There are a number of reasons why I argue this. Firstly, payments are at the heart of any transaction a business runs with its customer. To own the payments infrastructure behind your app is not only owning another key step in the customer journey, but owning a significant touchpoint to gain access and insights on how your customers spend. GrabPay, Grab’s digital wallet arm, currently boasts over 100 million active users across the 8 countries it operates in within Southeast Asia. Unlike Apple Pay, I didn’t need to attach a credit card and was only required to top up my prepaid balance before making purchases or sending funds to friends. As seen, there are countless use cases for transactions beyond the ones made to the actual business for services.
Secondly, Gopay marks the door opener for opportunities in fintech, in the veins of Alibaba’s Ant Financial. As the company ramps up its payments and financial services to the broader region, Gopay can take pages from Alibaba or even Grab’s playbook. Through GrabPay, Grab currently offers a variety of lending, credit and insurance services.
Many users directly signed up for GrabPay, including myself, because we were avid users of Grab. User acquisition through current services to reach your customers make a lot of sense. These users are the ones who are already engaged and trust what you offer. If you mix in a little synergy as a perk - such as Uber connecting its rewards program to all Uber Eats orders or Alibaba offering special rate loans to its merchants, attracting users for a new service on the basis of an existing powerful service will be promisingly fruitful.
Facebook didn’t stop its Asia investing at Gojek. The company also announced a massive round in India’s Jio Platforms, which I wrote about here, that set off a wave of foreign investments in astonishingly high numbers. Reliance Jio’s selling point is its unbeatable dirt-cheap wireless plans, amassing millions of users. But what Facebook sees, and has bet its money on, is the company’s potential to dominant markets outside of telecom, while leveraging the customer base it has acquired through telecom. Gojek’s initial ride-hailing service illustrates the same narrative. Serving the identical role to onboard customers first before enticing them to a slate of other products is the aforementioned Alibaba’s Taobao.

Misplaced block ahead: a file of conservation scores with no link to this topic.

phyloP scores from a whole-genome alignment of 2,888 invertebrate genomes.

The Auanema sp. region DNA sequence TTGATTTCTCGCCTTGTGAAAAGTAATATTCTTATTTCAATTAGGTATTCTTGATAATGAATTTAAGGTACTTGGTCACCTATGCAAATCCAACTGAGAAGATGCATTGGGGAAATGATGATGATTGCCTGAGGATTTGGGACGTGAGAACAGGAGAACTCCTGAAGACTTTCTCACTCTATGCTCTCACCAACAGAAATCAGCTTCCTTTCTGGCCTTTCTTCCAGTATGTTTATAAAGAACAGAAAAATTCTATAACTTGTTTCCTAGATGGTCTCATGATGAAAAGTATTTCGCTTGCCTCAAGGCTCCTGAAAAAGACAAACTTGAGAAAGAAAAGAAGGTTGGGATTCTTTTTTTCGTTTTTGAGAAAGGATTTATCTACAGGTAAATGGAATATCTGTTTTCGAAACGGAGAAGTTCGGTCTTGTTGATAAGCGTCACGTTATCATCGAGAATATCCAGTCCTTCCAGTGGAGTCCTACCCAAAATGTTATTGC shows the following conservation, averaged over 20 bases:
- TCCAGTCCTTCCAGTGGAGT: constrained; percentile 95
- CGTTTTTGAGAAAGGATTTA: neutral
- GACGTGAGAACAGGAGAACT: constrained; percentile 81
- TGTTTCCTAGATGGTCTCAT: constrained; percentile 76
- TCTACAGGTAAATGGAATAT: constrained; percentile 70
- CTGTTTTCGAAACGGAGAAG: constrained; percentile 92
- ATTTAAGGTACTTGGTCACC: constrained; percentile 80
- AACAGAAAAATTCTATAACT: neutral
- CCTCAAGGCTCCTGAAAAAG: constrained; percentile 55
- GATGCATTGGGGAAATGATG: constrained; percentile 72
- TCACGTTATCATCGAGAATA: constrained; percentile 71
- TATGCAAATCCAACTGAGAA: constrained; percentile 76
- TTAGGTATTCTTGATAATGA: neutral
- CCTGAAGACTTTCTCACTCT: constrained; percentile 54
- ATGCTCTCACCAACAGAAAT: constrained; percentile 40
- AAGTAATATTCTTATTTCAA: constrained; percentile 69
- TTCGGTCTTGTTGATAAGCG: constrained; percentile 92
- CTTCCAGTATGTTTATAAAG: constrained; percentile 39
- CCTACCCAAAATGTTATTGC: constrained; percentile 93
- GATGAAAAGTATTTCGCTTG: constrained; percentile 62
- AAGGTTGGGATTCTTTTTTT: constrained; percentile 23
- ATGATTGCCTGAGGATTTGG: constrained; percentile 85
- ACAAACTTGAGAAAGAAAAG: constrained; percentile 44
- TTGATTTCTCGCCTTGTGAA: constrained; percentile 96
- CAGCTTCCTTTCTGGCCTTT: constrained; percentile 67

Just by keeping the Uber logo on my iPhone real estate, it can trigger tactics like cross-promotions that effectively lure me into its Uber Eats arm. The potential there, to keep a customer wrapped in your digital ecosystem of services, speaks for itself.
According to research from Bain & Company, Indonesia’s internet economy has become the largest and fastest-growing in all of Southeast Asia. In fact, its adoption of digital payments could put its internet economy on course to cross the $300 billion mark by 2025. For years, Gojek has been the dominant leader in Indonesia - and properly penetrating their home market with an array of services will prove invaluable to set off their mission in conquering the rest of the map.
Gojek’s CEO commented that its expansion ambitions might have taken years under “normal circumstances,” but has been without a doubt expedited by the outbreak. I am about to end this piece in the same way I end many others, which is by exclaiming how excited I am for Gojek to tap into new opportunities and markets. But then again, if I wasn’t excited by their potential, why would I choose to write about it?
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All figures in USD ($).